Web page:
There will be immediate releases with the existing artists, who are listed as The Coasters, J. David Sloan, The Manhattans, Jack(y) Ward, Gloria Walker, Max Powell, and White Cloud. Additionally, there will be product release on Red Sovine, who has moved to Chart.
Tennessee Recording and Publishing will continue to release and distribute the King, Starday, Deluxe, Nashville, Agape and Federal labels.
Coda: For Whom the Bell Tolls
Billboard‘s February 5, 1972 edition would include the following grim announcement:
“EQUIPMENT FOR SALE. Pressing — Printing — Plating — Milling — Fabrications — Art Cameras — Recording Studio Equipment.
King Records, Cincinnati, Ohio is liquidating its Complete Pressing and Printing Plant and Recording Studio. 7″ and 12″.
All Equipment First Class. Guaranteed. Opportunity for Export.
Contact: Johnny Miller
1540 Brewster Ave., Cincinnati, Ohio 45207
Podcasts are great and all, but nothing compares to the magic & excitement of live radio!
A recent exchange with WPFW radio’s Andrea Bray – at Andrea’s Fine Hats in DC just over the line from Silver Spring – unexpectedly resulted in an invitation to join her on the air this past Saturday to celebrate the musical legacy of Bill Doggett, whose career spans the more traditional blues, jazz, and swing eras into the new R&B and funk ushered in by his King Records labelmate, James Brown. Bill Doggett’s spirit turns 100 years today, and Doggett’s nephew, Bill Doggett II, joined us on the “The Andrea Bray Show“ from the west coast to inform WPFW listeners how an improvisation started by Bill Doggett’s bandmates in a Lima, Ohio hotel room became “the most important and first R&B instrumental of the early rock & roll era to cross over” into the pop market. “Honky Tonk” would show remarkable staying power as it entered the Billboard Top 100 chart on August 18, 1956 and – according to those fine folks at Ace UK – “stayed in the national pop listings for 29 weeks, peaking at #2 (naturally it went to #1 R&B).” Keeping it from the top spot, unfortunately, was that dastardly Elvis double A-side “Hound Dog” b/w “Don’t Be Cruel”!
#1 in zero to 180’s book
What great and glorious fun it was to chat up Ms. Andrea about King Records history, as we played “Honky Tonk,” examined the Bill Doggett legacy, and then followed the song with its funky ‘re-boot’ from 1969 (produced by James Brown) on which Doggett is backed by The J.B.’s – “Honky Tonk Popcorn“:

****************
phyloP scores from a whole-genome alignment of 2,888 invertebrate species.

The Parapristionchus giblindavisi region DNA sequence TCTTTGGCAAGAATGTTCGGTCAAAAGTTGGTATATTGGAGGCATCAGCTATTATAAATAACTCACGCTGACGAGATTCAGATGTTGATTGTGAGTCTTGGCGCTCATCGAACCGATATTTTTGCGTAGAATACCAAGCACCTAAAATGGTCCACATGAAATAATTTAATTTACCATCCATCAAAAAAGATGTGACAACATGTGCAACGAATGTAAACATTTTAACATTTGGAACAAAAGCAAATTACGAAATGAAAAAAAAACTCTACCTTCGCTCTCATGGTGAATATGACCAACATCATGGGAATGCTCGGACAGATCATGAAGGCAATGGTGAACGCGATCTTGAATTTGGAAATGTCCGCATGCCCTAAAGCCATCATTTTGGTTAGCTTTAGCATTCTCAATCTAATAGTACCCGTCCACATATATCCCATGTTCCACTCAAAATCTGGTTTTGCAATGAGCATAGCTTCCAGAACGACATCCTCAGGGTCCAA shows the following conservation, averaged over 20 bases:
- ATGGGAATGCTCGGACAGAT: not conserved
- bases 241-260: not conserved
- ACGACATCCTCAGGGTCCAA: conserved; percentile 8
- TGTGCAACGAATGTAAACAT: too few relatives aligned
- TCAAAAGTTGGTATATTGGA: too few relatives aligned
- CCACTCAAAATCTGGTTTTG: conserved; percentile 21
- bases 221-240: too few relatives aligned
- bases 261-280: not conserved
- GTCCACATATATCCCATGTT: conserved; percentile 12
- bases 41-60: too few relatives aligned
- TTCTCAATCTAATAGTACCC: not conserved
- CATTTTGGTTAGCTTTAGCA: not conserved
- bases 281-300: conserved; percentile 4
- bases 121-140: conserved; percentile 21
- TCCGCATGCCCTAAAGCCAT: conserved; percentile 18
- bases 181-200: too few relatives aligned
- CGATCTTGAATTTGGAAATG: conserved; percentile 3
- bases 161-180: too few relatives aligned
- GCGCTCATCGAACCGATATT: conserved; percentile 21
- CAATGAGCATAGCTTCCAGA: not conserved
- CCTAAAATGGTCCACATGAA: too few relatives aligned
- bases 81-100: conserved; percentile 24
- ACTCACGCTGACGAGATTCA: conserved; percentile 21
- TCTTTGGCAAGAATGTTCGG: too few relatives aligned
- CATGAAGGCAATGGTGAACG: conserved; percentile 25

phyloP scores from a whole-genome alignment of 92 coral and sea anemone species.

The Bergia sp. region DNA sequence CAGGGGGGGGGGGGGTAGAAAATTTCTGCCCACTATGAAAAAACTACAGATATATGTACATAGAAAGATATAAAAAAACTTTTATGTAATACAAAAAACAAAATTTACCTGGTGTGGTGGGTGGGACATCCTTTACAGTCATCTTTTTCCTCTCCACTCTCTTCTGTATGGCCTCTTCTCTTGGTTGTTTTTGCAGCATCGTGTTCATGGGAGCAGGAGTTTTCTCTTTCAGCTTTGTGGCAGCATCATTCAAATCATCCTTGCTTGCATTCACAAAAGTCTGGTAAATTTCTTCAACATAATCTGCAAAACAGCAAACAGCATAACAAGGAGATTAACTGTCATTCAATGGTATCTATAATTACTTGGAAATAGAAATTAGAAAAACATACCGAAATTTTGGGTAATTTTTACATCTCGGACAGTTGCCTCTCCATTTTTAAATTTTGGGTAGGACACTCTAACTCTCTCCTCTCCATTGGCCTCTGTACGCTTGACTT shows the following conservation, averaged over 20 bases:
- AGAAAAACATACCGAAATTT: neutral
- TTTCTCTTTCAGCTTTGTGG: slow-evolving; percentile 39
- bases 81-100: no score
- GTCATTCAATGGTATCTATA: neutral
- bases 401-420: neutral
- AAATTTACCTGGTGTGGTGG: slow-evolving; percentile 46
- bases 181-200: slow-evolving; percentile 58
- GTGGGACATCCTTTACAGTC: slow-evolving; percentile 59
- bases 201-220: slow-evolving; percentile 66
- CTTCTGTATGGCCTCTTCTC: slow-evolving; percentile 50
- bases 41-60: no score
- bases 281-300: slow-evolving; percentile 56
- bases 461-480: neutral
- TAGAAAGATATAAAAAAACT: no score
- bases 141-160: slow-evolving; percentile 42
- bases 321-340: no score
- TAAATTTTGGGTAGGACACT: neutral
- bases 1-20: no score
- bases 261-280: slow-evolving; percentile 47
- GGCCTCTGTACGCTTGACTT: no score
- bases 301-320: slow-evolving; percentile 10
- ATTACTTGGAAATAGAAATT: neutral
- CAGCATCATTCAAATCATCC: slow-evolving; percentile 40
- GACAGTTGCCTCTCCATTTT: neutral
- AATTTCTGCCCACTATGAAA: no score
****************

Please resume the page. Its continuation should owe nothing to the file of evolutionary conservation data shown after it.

“Honky Tonk Popcorn” Bill Doggett 1969
Doggett II would point out that Nathan was initially opposed to releasing “Part 2” – a jukebox favorite, interestingly. According to the liner notes in Ace UK compilation, Honky Tonk! The King & Federal R&B Instrumentals: “The late Jim Wilson (King’s branch manager in Detroit) insisted, however, that [King A&R director, Henry] Glover must take credit for convincing Syd Nathan to release the record in two parts.” According to Greg Evans, in the June 1986 issue of Cincinnati Magazine, “[Doggett’s] biggest hit, the song his audiences still request, remains ‘Honky Tonk, Part 2.'”
Live radio is an improvisational dance, and the joint really got jumping when another former Cincinnatian – a caller named Benjamin who grew up around the corner from King – phoned in and regaled listeners with stories of Cadillacs pulling up to the King studios, famous sightings (Ruth Brown, Johnny Ace, Hank Ballard, Tiny Bradshaw, JB, of course) and most of all, stealing items from the “pink ashcan” – rejected/warped King vinyl that played like new after attaching a silver dollar with a rubber band to the turntable’s tonearm!
Greg Evans would write his Cincinnati Magazine piece while Doggett was still performing (even though, as he playfully observed, “baby, that organ gets heavier every year”) and include numerous quotes from the Hammond master himself about the “tremendous operation” of Syd Nathan, who – according to Shad O’Shea (or ‘O’Shay’) “was the one single man who can be credited with bringing black music to the masses.” Doggett, for example, would note that “When I recorded for King, you could do a session at 2 in the afternoon, finish by 5 or 6, and have the records on a truck to the distributors by 8 the next morning. It was a complete, total operation.”
Zero to 180 with DC community fixture & national treasure, ms. Andrea Bray